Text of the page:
On March 30, 1945, Roosevelt went to Warm Springs to rest before his anticipated appearance at the founding conference of the United Nations. On the afternoon of April 12, Roosevelt said, "I have a terrific headache" and was carried into his bedroom. The doctor diagnosed that he had suffered a massive cerebral hemorrhage. At 3:35 p.m. that day, he died. As Allen Drury later said, “so ended an era, and so began another.” An editorial by The New York Times declared, "Men will thank God on their knees a hundred years from now that Franklin D. Roosevelt was in the White House," after Roosevelt's death.[105]

At the time he collapsed, Roosevelt had been sitting for a portrait painting by the artist Elizabeth Shoumatoff, resulting in the famous Unfinished Portrait of FDR.
Franklin Roosevelt funeral procession 1945

Roosevelt's funeral procession

In his latter years at the White House, Roosevelt was increasingly overworked and his daughter Anna Roosevelt Boettiger had moved in to provide her father companionship and support. Anna had also arranged for her father to meet with his former mistress, the now widowed Lucy Mercer Rutherfurd. Shoumatoff, who maintained close friendships with both Roosevelt and Mercer, rushed Mercer away to avoid negative publicity and implications of infidelity. When Eleanor heard about her husband's death, she was also faced with the news that Anna had been arranging these meetings with Mercer and that Mercer had been with Franklin when he died.

Roosevelt's death was met with shock and grief across the U.S. and around the world. His declining health had not been known to the general public. Roosevelt had been president for more than 12 years, longer than any other person, and had led the country through some of its greatest crises to the impending defeat of Nazi Germany and to within sight of the defeat of Japan as well.

As was his wish, Roosevelt was buried in the Rose Garden of the Springwood estate, the Roosevelt family home in Hyde Park. After her death in November 1962, Eleanor was buried next to him.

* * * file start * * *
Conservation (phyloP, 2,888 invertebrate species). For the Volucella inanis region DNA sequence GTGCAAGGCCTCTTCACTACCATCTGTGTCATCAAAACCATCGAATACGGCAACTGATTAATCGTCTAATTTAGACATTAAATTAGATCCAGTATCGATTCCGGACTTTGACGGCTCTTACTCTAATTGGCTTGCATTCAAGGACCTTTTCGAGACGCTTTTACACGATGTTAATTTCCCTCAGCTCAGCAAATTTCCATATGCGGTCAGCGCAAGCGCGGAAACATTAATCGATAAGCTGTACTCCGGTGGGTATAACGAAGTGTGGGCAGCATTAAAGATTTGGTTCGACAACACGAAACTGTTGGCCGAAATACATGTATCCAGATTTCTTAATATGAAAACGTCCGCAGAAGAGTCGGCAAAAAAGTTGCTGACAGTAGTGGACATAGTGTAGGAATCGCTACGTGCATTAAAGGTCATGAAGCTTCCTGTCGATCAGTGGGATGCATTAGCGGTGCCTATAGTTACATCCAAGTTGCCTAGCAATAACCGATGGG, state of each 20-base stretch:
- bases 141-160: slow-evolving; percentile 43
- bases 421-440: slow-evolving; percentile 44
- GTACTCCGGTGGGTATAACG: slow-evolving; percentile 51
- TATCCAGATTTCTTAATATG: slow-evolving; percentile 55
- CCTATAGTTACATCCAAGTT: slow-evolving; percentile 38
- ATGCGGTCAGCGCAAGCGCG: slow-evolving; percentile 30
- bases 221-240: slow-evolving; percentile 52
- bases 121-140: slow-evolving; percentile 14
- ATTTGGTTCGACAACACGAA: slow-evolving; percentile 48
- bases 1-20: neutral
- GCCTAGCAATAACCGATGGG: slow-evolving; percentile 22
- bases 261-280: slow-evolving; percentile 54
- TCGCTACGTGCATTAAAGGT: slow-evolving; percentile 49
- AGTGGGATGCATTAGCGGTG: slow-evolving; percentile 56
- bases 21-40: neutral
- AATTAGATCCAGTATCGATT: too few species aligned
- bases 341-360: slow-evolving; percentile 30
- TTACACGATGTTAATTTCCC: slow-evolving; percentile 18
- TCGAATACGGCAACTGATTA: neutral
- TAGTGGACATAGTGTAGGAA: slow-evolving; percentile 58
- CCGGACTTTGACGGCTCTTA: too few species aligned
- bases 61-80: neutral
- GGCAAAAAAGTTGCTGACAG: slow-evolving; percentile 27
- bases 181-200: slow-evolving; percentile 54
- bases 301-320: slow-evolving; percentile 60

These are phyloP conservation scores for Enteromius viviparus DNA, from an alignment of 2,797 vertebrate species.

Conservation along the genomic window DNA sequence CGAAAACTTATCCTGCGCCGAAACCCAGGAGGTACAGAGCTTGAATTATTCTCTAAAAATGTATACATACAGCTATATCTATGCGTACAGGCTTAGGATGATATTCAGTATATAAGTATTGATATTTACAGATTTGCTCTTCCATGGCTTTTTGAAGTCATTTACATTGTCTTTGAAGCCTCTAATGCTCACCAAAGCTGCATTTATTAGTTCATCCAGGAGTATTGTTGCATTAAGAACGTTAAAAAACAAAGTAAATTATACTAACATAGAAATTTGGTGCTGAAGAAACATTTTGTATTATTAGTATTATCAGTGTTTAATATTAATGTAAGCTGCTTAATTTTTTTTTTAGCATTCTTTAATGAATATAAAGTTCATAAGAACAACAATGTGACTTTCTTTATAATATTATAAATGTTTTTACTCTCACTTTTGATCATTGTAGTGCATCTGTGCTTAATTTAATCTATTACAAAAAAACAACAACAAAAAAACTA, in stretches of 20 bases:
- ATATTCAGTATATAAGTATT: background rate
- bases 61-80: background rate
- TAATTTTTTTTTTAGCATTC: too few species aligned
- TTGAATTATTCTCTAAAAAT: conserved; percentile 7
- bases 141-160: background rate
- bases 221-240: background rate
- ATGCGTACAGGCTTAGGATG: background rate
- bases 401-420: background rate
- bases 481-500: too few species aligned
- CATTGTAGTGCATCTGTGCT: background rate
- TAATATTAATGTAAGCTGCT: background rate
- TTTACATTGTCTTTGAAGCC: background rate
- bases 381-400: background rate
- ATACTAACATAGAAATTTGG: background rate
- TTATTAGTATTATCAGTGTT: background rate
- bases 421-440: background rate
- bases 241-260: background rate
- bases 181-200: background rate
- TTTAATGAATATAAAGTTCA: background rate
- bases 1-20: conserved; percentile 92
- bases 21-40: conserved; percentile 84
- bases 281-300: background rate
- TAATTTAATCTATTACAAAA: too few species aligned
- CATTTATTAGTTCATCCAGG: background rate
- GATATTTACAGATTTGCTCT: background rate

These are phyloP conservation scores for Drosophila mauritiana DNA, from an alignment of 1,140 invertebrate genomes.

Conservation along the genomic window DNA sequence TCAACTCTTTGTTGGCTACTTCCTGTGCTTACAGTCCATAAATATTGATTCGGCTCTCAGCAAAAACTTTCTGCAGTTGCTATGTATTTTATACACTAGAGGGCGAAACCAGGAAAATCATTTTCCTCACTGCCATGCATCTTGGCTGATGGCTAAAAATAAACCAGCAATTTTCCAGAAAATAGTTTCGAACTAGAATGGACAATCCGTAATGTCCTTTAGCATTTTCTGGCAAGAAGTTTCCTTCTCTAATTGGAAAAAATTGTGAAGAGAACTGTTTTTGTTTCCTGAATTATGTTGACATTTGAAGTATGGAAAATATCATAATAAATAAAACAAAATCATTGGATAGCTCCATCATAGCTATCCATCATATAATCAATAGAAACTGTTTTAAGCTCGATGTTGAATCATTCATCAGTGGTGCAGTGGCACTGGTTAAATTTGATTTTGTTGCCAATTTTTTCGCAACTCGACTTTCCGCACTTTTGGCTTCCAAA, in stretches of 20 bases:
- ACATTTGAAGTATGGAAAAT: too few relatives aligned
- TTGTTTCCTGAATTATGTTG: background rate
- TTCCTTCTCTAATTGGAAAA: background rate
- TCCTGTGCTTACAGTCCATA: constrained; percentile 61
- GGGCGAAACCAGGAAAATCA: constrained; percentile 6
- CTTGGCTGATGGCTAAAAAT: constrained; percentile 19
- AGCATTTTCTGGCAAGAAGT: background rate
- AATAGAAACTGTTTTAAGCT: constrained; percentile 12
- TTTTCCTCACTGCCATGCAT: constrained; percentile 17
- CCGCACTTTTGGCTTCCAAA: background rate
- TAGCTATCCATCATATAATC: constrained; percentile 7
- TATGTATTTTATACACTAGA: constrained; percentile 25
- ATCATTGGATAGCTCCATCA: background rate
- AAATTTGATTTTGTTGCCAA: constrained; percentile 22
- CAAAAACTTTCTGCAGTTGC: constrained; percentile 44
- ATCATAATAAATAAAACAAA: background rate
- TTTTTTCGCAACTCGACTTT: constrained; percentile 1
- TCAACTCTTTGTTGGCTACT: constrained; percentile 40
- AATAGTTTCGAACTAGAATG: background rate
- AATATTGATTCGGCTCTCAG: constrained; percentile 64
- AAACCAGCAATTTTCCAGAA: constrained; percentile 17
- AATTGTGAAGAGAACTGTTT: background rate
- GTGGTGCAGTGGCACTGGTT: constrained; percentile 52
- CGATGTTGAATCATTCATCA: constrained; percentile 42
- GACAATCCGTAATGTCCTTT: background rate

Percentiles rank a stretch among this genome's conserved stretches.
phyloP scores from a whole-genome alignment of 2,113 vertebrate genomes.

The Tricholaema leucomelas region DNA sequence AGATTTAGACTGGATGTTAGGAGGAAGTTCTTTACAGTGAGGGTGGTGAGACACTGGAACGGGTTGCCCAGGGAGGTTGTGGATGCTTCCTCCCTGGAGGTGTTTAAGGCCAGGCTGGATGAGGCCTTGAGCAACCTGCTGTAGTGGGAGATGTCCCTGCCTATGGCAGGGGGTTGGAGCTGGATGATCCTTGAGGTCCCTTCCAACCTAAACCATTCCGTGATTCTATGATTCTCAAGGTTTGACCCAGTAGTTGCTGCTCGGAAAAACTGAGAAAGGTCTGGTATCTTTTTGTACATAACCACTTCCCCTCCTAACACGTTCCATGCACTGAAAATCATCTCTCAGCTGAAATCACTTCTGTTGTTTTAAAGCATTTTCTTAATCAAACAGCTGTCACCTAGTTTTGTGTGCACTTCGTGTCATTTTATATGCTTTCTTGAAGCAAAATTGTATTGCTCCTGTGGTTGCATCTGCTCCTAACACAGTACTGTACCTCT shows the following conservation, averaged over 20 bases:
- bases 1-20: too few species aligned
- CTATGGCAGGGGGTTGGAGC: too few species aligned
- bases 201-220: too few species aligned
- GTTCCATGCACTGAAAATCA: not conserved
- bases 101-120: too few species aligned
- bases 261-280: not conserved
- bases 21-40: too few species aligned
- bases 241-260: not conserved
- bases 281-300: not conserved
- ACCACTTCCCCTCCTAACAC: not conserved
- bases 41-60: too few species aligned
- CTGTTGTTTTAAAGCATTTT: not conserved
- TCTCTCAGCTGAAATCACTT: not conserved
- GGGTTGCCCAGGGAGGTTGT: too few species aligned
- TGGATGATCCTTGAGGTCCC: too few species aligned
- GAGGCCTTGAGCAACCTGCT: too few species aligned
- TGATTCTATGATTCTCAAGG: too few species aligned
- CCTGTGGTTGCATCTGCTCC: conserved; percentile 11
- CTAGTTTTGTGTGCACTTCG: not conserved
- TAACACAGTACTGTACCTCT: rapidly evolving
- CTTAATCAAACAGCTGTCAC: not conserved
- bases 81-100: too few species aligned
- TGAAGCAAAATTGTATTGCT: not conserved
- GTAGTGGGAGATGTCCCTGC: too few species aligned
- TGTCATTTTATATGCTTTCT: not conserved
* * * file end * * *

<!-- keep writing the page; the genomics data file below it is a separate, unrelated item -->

Less than a month after his death, on May 8, came the moment Roosevelt fought for: V-E Day. President Harry Truman, who turned 61 that day, dedicated V-E Day and its celebrations to Roosevelt's memory, paying tribute to his commitment to ending the war in Europe. He also kept flags across the U.S. at half-staff for the remainder of the 30-day mourning period, again to pay tribute to Roosevelt's commitment to ending the war in Europe.

Civil rights issuesEdit

Roosevelt's record on civil rights has been the subject of much controversy. He was a hero to large minority groups, especially African-Americans, Catholics, and Jews. African-Americans and Native Americans fared well in the New Deal relief programs, although they were not allowed to hold significant leadership roles in the WPA and CCC. Roosevelt needed the support of Southern Democrats for his New Deal programs, and he therefore decided not to push for anti-lynching legislation that might threaten his ability to pass his highest priority programs. Roosevelt was highly successful in attracting large majorities of African-Americans, Jews, and Catholics into his New Deal coalition. Beginning in 1941 Roosevelt issued a series of executive orders designed to guarantee racial, religious, and ethnic minorities a fair share of the new wartime jobs. He pushed for admission of African-Americans into better positions in the military. In 1942 Roosevelt made the final decision in ordering the internment of Japanese, Italian, and German Americans (many not released until well after the war's end) during World War II. Beginning in the 1960s he was charged[106] with not acting decisively enough to prevent or stop the Holocaust which killed six million Jews. Critics cite episodes such as when, in 1939, the 936 Jewish refugees on board the SS St. Louis were denied asylum and not allowed into the United States.

Administration, Cabinet, and Supreme Court appointments 1933–1945Edit

The FDR Cabinet
President Franklin D. Roosevelt 1933–1945
Vice President John Nance Garner 1933–1941
Henry A. Wallace 1941–1945
Harry S. Truman 1945
State Cordell Hull 1933–1944
Edward R. Stettinius, Jr. 1944–1945
War George H. Dern 1933–1936
Harry H. Woodring 1936–1940
Henry L. Stimson 1940–1945
Treasury William H. Woodin 1933–1934
Henry Morgenthau, Jr. 1934–1945
Justice Homer S. Cummings 1933–1939
Frank Murphy 1939–1940
Robert H. Jackson 1940–1941
Francis B. Biddle 1941–1945
Post James A. Farley 1933–1940
Frank C. Walker 1940–1945
Navy Claude A. Swanson 1933–1939
Charles Edison 1940
Frank Knox 1940–1944
James V. Forrestal 1944–1945
Interior Harold L. Ickes 1933–1945
Agriculture Henry A. Wallace 1933–1940
Claude R. Wickard 1940–1945
Commerce Daniel C. Roper 1933–1938
Harry L. Hopkins 1939–1940
Jesse H. Jones 1940–1945
Henry A. Wallace 1945
Labor Frances C. Perkins 1933–1945
Main article: Franklin D. Roosevelt Supreme Court candidates